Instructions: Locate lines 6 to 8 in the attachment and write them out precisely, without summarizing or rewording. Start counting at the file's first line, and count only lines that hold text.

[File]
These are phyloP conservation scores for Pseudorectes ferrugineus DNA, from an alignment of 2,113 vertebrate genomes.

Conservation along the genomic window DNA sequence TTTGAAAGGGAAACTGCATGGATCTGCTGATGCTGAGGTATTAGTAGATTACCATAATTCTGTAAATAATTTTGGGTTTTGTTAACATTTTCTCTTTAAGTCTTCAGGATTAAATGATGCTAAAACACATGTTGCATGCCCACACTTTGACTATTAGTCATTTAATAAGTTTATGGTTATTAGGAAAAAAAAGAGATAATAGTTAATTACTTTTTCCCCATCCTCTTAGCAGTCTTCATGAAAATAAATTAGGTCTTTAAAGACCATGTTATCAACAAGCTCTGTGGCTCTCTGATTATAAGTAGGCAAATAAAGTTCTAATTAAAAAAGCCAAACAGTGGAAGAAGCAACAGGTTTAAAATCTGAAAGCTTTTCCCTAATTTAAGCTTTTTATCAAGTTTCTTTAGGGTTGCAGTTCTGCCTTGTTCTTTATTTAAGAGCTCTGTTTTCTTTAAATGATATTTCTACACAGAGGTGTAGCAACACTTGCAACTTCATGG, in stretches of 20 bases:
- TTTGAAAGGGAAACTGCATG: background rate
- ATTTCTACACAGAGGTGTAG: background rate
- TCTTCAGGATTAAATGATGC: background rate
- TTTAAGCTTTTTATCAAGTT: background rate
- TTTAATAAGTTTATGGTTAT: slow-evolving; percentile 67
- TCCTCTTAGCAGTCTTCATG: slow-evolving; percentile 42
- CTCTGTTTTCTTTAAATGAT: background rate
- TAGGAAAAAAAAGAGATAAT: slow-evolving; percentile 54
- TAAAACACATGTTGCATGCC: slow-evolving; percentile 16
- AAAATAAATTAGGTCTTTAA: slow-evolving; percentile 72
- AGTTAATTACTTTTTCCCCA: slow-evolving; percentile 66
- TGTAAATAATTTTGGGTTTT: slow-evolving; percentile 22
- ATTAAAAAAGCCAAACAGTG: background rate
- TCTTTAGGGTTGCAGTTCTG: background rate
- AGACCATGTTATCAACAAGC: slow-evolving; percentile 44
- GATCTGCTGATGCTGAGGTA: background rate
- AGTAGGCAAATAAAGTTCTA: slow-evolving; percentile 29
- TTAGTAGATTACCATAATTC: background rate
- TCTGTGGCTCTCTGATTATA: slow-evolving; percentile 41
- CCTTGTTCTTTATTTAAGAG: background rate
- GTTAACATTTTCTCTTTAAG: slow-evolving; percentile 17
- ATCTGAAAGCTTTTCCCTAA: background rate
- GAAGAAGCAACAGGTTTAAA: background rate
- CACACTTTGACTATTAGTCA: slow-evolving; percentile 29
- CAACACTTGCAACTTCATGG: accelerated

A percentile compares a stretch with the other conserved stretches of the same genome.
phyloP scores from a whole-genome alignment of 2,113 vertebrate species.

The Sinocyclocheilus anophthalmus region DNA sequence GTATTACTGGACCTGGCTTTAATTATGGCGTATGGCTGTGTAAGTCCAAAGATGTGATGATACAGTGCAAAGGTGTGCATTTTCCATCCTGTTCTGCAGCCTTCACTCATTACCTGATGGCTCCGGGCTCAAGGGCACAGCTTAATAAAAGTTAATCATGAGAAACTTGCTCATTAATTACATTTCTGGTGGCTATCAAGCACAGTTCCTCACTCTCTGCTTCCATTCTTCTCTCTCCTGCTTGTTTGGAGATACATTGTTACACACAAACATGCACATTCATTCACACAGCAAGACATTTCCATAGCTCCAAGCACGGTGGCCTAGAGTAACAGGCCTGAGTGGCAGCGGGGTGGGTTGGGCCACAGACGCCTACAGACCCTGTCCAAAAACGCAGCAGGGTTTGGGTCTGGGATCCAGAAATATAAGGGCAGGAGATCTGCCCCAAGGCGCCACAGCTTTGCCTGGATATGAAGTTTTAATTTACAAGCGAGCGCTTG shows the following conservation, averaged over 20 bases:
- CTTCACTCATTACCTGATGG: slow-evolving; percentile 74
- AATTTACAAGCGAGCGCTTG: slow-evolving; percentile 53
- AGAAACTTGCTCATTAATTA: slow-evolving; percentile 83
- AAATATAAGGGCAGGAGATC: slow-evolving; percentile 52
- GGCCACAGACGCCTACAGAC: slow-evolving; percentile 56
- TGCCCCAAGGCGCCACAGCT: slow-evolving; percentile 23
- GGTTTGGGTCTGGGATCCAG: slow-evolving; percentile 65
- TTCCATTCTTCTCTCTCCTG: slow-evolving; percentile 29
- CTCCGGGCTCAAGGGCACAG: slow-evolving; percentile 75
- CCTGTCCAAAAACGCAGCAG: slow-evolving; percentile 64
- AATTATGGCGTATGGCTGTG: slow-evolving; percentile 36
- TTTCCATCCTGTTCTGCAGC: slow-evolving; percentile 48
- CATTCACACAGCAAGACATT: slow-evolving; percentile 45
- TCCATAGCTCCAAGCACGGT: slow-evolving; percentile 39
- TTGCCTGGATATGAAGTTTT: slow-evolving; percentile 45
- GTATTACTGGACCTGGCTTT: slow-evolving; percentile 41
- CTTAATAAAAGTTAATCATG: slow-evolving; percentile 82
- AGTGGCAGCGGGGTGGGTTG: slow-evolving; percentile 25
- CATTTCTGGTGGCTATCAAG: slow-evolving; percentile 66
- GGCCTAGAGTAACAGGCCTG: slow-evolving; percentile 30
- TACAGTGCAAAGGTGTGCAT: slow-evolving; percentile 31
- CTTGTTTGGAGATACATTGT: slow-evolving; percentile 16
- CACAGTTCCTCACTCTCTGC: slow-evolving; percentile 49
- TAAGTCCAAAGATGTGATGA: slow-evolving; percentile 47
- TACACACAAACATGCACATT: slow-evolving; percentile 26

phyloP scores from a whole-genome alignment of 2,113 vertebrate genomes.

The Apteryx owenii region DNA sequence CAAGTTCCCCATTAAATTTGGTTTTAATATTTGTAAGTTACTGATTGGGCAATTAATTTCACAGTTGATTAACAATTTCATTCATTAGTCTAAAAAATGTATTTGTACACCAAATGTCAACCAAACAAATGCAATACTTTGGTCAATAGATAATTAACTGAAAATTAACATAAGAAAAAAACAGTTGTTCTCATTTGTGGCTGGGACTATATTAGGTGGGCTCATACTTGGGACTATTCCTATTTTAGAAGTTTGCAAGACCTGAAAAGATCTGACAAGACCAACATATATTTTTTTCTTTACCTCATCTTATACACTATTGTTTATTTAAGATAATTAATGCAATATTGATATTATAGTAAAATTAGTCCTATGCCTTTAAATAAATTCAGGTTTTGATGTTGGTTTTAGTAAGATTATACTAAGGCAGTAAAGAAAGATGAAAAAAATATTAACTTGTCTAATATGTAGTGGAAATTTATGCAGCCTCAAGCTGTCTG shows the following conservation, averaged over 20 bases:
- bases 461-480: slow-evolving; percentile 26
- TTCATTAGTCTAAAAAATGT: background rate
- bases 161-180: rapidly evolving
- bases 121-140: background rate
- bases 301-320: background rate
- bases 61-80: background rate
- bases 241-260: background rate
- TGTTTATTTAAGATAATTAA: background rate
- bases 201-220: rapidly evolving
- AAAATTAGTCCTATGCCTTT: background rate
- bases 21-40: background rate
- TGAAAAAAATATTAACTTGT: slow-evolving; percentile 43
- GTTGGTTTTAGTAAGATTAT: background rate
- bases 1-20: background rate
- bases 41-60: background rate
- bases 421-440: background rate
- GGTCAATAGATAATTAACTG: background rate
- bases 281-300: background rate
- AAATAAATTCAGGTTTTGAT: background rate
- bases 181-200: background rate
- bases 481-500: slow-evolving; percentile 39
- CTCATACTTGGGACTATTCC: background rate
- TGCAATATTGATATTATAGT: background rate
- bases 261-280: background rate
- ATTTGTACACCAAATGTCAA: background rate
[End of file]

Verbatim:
- TTTAAGCTTTTTATCAAGTT: background rate
- TTTAATAAGTTTATGGTTAT: slow-evolving; percentile 67
- TCCTCTTAGCAGTCTTCATG: slow-evolving; percentile 42